The following article sheds light on the misleading statements from organized dental organizations to government health committees. Please peruse the science section of our website for a sampling of studies Dr. Frederick Eichmiller is unaware of or forgot to mention.
Association testifies before expert panel on amalgam safety - 2003
Bethesda, Md. — "The overriding body of scientifically valid and peer-reviewed research supports only one conclusion: that dental amalgam is a safe, affordable and durable material."
So testified Dr. Frederick Eichmiller, director of the ADA Foundation's Paffenbarger Research Center, Dec. 12 to an independent, third-party expert panel commissioned by the federal Food and Drug Administration, Centers for Disease Control and Prevention and National Institutes of Health. Its task: to analyze the peer-reviewed, scientific literature published since 1996 on potential adverse human health effects caused by dental amalgam.
"In fact," he added, "over the years, the major U.S. and international scientific and health bodies, including the National Institutes of Health, U.S. Public Health Service, Food and Drug Administration, Centers for Disease Control and Prevention and World Health Organization, among others, have all stated that dental amalgam is a safe restorative material."
Dr. Frederick Eichmiller has mistakenly state that the World Health Organization (WHO) endorses the continued use of amalgam. It is a wide spread misconception that the WHO, has declared mercury fillings safe. They have not.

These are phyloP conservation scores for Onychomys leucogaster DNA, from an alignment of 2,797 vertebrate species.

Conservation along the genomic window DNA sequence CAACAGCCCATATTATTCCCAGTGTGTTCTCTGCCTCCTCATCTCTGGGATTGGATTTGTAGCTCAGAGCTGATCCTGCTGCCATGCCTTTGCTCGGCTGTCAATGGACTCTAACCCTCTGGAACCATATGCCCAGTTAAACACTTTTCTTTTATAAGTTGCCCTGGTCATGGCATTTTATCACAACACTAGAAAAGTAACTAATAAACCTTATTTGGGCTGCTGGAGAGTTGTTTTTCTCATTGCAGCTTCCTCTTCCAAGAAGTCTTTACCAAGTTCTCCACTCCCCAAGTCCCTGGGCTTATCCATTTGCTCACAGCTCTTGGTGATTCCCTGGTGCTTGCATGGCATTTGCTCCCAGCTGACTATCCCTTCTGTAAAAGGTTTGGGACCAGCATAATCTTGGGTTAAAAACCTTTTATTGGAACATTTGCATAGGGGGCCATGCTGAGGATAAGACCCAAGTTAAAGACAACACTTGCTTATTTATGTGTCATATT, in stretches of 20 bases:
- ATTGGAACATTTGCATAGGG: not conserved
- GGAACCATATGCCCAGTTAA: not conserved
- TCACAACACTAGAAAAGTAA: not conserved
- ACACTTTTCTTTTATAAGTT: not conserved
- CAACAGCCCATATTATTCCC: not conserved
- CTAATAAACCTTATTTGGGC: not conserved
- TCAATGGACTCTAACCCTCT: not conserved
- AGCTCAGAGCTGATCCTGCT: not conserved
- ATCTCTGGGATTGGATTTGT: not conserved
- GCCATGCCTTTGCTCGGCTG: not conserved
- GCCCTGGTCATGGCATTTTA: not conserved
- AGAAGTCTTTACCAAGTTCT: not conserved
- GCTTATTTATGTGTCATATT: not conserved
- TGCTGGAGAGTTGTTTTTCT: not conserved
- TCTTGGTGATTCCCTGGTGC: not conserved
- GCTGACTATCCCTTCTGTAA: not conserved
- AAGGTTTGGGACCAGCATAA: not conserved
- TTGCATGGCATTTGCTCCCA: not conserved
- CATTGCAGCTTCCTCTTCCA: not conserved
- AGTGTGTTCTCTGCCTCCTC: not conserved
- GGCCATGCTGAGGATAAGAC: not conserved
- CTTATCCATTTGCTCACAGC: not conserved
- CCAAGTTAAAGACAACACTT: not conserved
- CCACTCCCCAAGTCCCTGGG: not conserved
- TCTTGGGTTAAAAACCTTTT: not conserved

The source of this misinformation seems to be a policy statement made by the FDI World Dental Federation with the title WHO Consensus Statement on Dental Amalgam.
This policy statement has incorrectly and extensively been used by dental organizations to convince politicians and other decision makers that the WHO has declared mercury fillings safe.
In March 1997 the WHO Oral Health section, the dentists within WHO, gathered a number of external experts to a consultation on the matter. It is pointed out in the report that the statements made by the experts in their written contributions are solely the responsibility of the authors. Furthermore the subtitle of the resulting report is WHO Consultation on Dental Amalgam and its Alternatives, Geneva, 3-7 March 1997 indicating that this is not a decision taken by the WHO. (Mjör IA, Pakhomov GN . Dental Amalgam and Alternative Direct Restorative Material. Oral Health Division of Noncommunicable Diseases World Health Organization. Geneva 1997.)
It almost happened again in 2010
Charlie Brown, President of
the World Alliance for Mercury Free Dentistry